Learn more about how the COVID-19 vaccines work.

A doctor may recommend an additional full dose of the vaccine if you take drugs that affect your immune system. More research is underway to determine the effect of these drugs on the vaccine. Some initial studies indicate that vaccines may be less effective if you take these medications.

If you take immunosuppressants, a doctor might make the following recommendations based on your primary vaccination series:

  • If you initially had the Pfizer or Moderna vaccine: A third full-dose mRNA vaccine. This is in addition to booster shots. You’re eligible for a third mRNA vaccine 28 days after the second vaccine. You can get a booster five months after the first sequence. You may be able to get a second booster shot later.
  • If you initially had the J&J vaccine: A full-dose mRNA vaccine. You can then receive booster mRNA vaccines.

The normal vaccine series may be fine if you don’t take these drugs as part of your treatment.

The current vaccines may not work as well if new variants of the virus emerge. Updated versions of the vaccines may become available at a later date, so talk with a doctor about the timing of any additional shots.

The COVID-19 vaccines are still relatively new. But researchers don’t believe that the vaccines interfere with most medications that treat autoimmune diseases.

A doctor may recommend adjusting the timing of your treatment when you get the vaccine. This allows you time to look for side effects or allergic reactions as well as increase your immune response to the vaccine. It’s best to talk with a doctor prior to vaccination and not make these decisions on your own.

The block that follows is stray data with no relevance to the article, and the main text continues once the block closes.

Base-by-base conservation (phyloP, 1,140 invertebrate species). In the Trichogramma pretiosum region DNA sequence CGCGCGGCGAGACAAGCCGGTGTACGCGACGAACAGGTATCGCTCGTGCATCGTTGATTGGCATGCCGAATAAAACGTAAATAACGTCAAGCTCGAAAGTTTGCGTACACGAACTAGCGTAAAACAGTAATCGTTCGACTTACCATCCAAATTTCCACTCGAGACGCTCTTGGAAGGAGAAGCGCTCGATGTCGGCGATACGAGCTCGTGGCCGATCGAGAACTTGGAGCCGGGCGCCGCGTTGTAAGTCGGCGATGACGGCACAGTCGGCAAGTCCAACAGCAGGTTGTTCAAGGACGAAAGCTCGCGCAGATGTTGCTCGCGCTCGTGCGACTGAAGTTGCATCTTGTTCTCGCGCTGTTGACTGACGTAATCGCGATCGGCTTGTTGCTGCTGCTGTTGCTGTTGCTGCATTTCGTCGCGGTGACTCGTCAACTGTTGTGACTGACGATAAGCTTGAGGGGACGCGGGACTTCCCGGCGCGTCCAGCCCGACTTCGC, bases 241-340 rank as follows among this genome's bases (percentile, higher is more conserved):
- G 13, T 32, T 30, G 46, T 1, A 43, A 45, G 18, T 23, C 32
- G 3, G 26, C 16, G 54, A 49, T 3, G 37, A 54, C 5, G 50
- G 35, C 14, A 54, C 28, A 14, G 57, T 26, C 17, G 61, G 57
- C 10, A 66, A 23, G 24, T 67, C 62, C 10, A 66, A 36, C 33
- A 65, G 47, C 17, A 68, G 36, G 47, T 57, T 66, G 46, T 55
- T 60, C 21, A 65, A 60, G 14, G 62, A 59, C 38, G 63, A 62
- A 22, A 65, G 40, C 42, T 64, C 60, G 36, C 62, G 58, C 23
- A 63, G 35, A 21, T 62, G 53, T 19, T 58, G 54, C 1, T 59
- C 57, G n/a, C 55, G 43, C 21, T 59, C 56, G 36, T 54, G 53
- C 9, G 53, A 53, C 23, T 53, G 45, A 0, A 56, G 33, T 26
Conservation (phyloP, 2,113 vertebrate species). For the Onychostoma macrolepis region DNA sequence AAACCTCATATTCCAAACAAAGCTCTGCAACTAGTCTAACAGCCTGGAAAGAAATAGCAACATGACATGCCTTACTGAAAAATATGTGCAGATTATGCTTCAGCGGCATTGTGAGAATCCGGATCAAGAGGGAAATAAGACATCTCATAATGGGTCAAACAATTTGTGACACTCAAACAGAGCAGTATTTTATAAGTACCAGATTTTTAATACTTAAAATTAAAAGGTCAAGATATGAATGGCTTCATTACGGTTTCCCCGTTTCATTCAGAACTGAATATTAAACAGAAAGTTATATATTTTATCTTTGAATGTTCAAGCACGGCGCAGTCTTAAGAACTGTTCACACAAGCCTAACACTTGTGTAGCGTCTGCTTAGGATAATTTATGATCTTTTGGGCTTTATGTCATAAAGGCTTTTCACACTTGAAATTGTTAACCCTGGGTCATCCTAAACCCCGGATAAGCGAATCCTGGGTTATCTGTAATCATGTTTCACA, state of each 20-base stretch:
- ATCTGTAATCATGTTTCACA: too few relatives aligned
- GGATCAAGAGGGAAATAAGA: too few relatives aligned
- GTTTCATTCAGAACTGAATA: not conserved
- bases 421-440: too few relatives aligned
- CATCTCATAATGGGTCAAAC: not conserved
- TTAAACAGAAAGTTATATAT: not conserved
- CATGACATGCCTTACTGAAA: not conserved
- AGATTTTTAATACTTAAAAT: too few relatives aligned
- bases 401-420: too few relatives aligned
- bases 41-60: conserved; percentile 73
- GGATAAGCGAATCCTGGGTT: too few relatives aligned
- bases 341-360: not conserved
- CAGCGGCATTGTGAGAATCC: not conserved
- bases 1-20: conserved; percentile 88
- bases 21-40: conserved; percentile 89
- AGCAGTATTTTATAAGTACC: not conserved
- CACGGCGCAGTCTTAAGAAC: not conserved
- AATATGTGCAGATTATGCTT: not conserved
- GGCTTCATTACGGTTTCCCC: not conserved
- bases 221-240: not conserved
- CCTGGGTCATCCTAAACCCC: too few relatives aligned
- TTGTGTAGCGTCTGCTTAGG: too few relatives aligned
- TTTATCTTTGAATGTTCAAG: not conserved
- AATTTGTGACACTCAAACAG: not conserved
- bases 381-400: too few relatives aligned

Remember that the vaccines will work against serious cases of COVID-19, so it’s important to get them. This is especially true if you take medications that suppress your immune system.

There’s no definitive research linking vaccines to autoimmune diseases at this time. Some emerging studies address this topic, but there’s still a very small amount of research available.

A 2022 study discusses reports of some people developing autoimmune diseases after vaccination. But there’s no confirmation that this is due to the vaccine.

Autoimmune diseases develop over years and decades due to genetics, the environment, hormones, and your health history. Your immune system begins to attack your own body.

An mRNA vaccine doesn’t have that effect on your body. An mRNA vaccine will leave your body within a few days. Your body has very minimal exposure to it.

More medical research will emerge over time about COVID-19 vaccines and autoimmune diseases. For now, medical experts continue to stress the importance of getting vaccinated.

Most people with autoimmune diseases should get vaccinated for COVID-19. The benefits of vaccination far outweigh the risks. Vaccination is the most effective way to protect you from the virus.

Talk with a doctor about which vaccine they recommend, when you should receive it, and what reactions you may experience. Keep in touch with a doctor to make sure you receive booster shots when needed.

Be aware that guidelines for COVID-19 vaccines may change as researchers continue to learn more about them.